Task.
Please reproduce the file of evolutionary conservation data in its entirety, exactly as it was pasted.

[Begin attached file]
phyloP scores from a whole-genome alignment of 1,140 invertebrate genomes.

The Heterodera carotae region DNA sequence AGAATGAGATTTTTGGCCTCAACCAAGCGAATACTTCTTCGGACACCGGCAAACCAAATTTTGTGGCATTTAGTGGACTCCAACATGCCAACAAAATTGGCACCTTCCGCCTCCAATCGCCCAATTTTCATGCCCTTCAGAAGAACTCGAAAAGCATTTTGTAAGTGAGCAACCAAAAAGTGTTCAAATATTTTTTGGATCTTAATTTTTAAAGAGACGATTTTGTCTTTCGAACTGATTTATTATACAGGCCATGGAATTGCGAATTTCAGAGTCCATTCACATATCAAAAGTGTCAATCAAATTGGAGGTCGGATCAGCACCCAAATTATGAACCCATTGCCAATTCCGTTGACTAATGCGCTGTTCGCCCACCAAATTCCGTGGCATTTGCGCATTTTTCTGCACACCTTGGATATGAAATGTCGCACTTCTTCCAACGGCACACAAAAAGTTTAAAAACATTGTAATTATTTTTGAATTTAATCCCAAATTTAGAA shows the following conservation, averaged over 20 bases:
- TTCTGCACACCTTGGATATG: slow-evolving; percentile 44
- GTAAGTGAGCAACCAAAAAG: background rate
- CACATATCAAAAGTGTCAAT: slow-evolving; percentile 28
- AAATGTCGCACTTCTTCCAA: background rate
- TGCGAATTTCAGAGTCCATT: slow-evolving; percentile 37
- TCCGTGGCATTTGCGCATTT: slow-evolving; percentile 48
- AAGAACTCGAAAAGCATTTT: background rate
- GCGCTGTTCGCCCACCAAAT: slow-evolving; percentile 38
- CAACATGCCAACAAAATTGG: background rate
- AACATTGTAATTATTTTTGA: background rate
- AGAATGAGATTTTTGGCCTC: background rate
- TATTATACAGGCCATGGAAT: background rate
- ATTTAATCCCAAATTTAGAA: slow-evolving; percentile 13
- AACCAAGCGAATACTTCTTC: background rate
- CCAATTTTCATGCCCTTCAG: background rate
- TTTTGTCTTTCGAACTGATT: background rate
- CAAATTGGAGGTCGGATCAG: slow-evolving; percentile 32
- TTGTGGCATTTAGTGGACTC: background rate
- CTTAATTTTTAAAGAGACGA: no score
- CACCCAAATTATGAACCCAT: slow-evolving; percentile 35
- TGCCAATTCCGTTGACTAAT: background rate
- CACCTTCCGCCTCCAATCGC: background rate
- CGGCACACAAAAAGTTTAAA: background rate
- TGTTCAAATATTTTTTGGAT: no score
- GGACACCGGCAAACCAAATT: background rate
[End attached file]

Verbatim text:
phyloP scores from a whole-genome alignment of 1,140 invertebrate genomes.

The Heterodera carotae region DNA sequence AGAATGAGATTTTTGGCCTCAACCAAGCGAATACTTCTTCGGACACCGGCAAACCAAATTTTGTGGCATTTAGTGGACTCCAACATGCCAACAAAATTGGCACCTTCCGCCTCCAATCGCCCAATTTTCATGCCCTTCAGAAGAACTCGAAAAGCATTTTGTAAGTGAGCAACCAAAAAGTGTTCAAATATTTTTTGGATCTTAATTTTTAAAGAGACGATTTTGTCTTTCGAACTGATTTATTATACAGGCCATGGAATTGCGAATTTCAGAGTCCATTCACATATCAAAAGTGTCAATCAAATTGGAGGTCGGATCAGCACCCAAATTATGAACCCATTGCCAATTCCGTTGACTAATGCGCTGTTCGCCCACCAAATTCCGTGGCATTTGCGCATTTTTCTGCACACCTTGGATATGAAATGTCGCACTTCTTCCAACGGCACACAAAAAGTTTAAAAACATTGTAATTATTTTTGAATTTAATCCCAAATTTAGAA shows the following conservation, averaged over 20 bases:
- TTCTGCACACCTTGGATATG: slow-evolving; percentile 44
- GTAAGTGAGCAACCAAAAAG: background rate
- CACATATCAAAAGTGTCAAT: slow-evolving; percentile 28
- AAATGTCGCACTTCTTCCAA: background rate
- TGCGAATTTCAGAGTCCATT: slow-evolving; percentile 37
- TCCGTGGCATTTGCGCATTT: slow-evolving; percentile 48
- AAGAACTCGAAAAGCATTTT: background rate
- GCGCTGTTCGCCCACCAAAT: slow-evolving; percentile 38
- CAACATGCCAACAAAATTGG: background rate
- AACATTGTAATTATTTTTGA: background rate
- AGAATGAGATTTTTGGCCTC: background rate
- TATTATACAGGCCATGGAAT: background rate
- ATTTAATCCCAAATTTAGAA: slow-evolving; percentile 13
- AACCAAGCGAATACTTCTTC: background rate
- CCAATTTTCATGCCCTTCAG: background rate
- TTTTGTCTTTCGAACTGATT: background rate
- CAAATTGGAGGTCGGATCAG: slow-evolving; percentile 32
- TTGTGGCATTTAGTGGACTC: background rate
- CTTAATTTTTAAAGAGACGA: no score
- CACCCAAATTATGAACCCAT: slow-evolving; percentile 35
- TGCCAATTCCGTTGACTAAT: background rate
- CACCTTCCGCCTCCAATCGC: background rate
- CGGCACACAAAAAGTTTAAA: background rate
- TGTTCAAATATTTTTTGGAT: no score
- GGACACCGGCAAACCAAATT: background rate